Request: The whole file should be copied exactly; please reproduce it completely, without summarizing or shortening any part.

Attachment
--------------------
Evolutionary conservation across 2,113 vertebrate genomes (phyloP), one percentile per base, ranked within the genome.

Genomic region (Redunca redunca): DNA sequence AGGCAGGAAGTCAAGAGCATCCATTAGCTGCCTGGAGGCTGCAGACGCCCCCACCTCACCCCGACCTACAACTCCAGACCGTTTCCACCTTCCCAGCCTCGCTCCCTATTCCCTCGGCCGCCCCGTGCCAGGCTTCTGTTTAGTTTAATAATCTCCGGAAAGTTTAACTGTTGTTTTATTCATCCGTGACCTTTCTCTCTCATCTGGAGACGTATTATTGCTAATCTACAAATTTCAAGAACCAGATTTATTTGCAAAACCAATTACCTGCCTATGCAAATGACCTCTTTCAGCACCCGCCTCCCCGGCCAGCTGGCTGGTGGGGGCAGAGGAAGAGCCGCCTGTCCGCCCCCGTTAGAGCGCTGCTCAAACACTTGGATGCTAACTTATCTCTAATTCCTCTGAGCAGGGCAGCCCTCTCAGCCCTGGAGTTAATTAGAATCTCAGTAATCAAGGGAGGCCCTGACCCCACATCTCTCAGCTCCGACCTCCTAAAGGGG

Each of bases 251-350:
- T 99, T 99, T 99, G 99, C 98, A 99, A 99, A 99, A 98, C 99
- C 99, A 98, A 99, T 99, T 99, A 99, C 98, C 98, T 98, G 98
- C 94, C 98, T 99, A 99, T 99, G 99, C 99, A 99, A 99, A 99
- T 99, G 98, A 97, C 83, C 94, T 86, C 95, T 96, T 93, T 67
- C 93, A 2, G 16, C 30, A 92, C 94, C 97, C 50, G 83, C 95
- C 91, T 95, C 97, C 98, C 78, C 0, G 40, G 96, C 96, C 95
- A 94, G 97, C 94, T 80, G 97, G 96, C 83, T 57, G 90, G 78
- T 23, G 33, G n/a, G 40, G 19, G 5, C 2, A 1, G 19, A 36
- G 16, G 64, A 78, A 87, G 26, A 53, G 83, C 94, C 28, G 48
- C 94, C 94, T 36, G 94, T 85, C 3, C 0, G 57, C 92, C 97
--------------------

Evolutionary conservation across 2,113 vertebrate genomes (phyloP), one percentile per base, ranked within the genome.

Genomic region (Redunca redunca): DNA sequence AGGCAGGAAGTCAAGAGCATCCATTAGCTGCCTGGAGGCTGCAGACGCCCCCACCTCACCCCGACCTACAACTCCAGACCGTTTCCACCTTCCCAGCCTCGCTCCCTATTCCCTCGGCCGCCCCGTGCCAGGCTTCTGTTTAGTTTAATAATCTCCGGAAAGTTTAACTGTTGTTTTATTCATCCGTGACCTTTCTCTCTCATCTGGAGACGTATTATTGCTAATCTACAAATTTCAAGAACCAGATTTATTTGCAAAACCAATTACCTGCCTATGCAAATGACCTCTTTCAGCACCCGCCTCCCCGGCCAGCTGGCTGGTGGGGGCAGAGGAAGAGCCGCCTGTCCGCCCCCGTTAGAGCGCTGCTCAAACACTTGGATGCTAACTTATCTCTAATTCCTCTGAGCAGGGCAGCCCTCTCAGCCCTGGAGTTAATTAGAATCTCAGTAATCAAGGGAGGCCCTGACCCCACATCTCTCAGCTCCGACCTCCTAAAGGGG

Each of bases 251-350:
- T 99, T 99, T 99, G 99, C 98, A 99, A 99, A 99, A 98, C 99
- C 99, A 98, A 99, T 99, T 99, A 99, C 98, C 98, T 98, G 98
- C 94, C 98, T 99, A 99, T 99, G 99, C 99, A 99, A 99, A 99
- T 99, G 98, A 97, C 83, C 94, T 86, C 95, T 96, T 93, T 67
- C 93, A 2, G 16, C 30, A 92, C 94, C 97, C 50, G 83, C 95
- C 91, T 95, C 97, C 98, C 78, C 0, G 40, G 96, C 96, C 95
- A 94, G 97, C 94, T 80, G 97, G 96, C 83, T 57, G 90, G 78
- T 23, G 33, G n/a, G 40, G 19, G 5, C 2, A 1, G 19, A 36
- G 16, G 64, A 78, A 87, G 26, A 53, G 83, C 94, C 28, G 48
- C 94, C 94, T 36, G 94, T 85, C 3, C 0, G 57, C 92, C 97